High Blood pressure (Hypertension)  

With a range of genetic and environmental causes, hypertension is the most common chronic disease in the United States, and its prevalence increases steadily with age.


I’m only 25, can I really have high blood pressure? 
The answer is “Yes”’. While it is certainly more common as you age, high blood pressure is becoming increasingly recognized in younger people. And when it occurs, it tends to be underrecognized and undertreated. When we see elevated blood pressure in younger people, especially when it is above 140/90, we tend to consider the possibility of a secondary cause – meaning a different medical condition is causing the blood pressure to rise. Here is a list of the more common things in this category:

  • Kidney disease, including narrowing of the renal arteries
  • Obstructive sleep apnea, especially in those who are overweight or obese
  • Endocrine conditions, with overactive glands such as thyroid (hyperthyroidism), parathyroid, and adrenal glands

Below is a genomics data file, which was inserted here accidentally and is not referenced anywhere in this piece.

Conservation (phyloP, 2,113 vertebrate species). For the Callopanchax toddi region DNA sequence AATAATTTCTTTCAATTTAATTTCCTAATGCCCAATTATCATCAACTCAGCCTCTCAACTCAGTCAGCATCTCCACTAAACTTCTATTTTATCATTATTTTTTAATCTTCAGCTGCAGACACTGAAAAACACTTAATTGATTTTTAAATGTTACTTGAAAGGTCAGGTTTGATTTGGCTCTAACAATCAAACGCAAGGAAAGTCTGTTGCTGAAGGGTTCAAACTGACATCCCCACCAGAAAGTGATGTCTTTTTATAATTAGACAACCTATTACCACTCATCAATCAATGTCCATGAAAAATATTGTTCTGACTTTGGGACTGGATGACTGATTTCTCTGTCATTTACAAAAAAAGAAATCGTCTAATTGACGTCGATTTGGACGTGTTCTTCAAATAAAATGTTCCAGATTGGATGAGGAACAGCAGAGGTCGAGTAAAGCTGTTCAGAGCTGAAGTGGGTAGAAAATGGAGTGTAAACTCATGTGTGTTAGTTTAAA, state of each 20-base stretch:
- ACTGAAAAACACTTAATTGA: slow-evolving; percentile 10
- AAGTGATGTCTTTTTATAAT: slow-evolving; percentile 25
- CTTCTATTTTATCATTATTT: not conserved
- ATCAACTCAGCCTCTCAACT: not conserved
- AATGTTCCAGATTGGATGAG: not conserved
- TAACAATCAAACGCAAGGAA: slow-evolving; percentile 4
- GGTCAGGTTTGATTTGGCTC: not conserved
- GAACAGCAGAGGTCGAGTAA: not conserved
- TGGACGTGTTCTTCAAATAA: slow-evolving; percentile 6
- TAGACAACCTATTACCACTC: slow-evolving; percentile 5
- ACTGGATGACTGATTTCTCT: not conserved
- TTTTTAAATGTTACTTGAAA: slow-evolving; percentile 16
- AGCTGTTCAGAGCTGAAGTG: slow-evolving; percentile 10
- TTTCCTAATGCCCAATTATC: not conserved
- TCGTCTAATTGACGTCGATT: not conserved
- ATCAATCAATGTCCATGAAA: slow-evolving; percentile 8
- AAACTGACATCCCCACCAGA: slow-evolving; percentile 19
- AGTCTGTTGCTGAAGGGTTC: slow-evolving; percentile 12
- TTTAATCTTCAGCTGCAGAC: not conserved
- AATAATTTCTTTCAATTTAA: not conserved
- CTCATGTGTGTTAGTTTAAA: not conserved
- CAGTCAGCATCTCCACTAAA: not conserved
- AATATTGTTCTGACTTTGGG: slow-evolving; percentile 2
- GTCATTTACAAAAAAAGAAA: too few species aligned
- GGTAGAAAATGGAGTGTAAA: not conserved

• Hormone-producing tumors (such a pheochromocytoma)
  • Coarctation of the aorta (congenital narrowing of the aorta after the branches to the upper extremities)
  • Medications or supplements

So yes, even young people need to be on the lookout for high blood pressure. Checking every so often and maintaining regular visits with your doctor will help keep you ahead of it.  


What is my blood pressure goal?
There is a lot of time spent hashing out the answer to this question. Lower is better, and the risk of complications starts to increase as soon as it climbs above 115/75. Therefore, the ideal blood pressure is less than 120/80. Once the “top number”, or systolic blood pressure gets above 120, we consider this elevated, and above 130, it is consistent with hypertension. For the diastolic (or “bottom number”), above 80 is considered in the range of hypertension. In either of these scenarios, you need a management plan which may include diet changes, activity prescription, supplementation, or medications.

  • A diet high in salt
  • Excessive alcohol intake – considered having more than 21 drinks per week in men
  • Physical inactivity
  • Elevated body weight
  • Excessive use of stimulants (like caffeine)
  • Over the counter medications (especially non-steroidal autoinflammatory drugs)
  • Family History – twice as common if you have a family member with it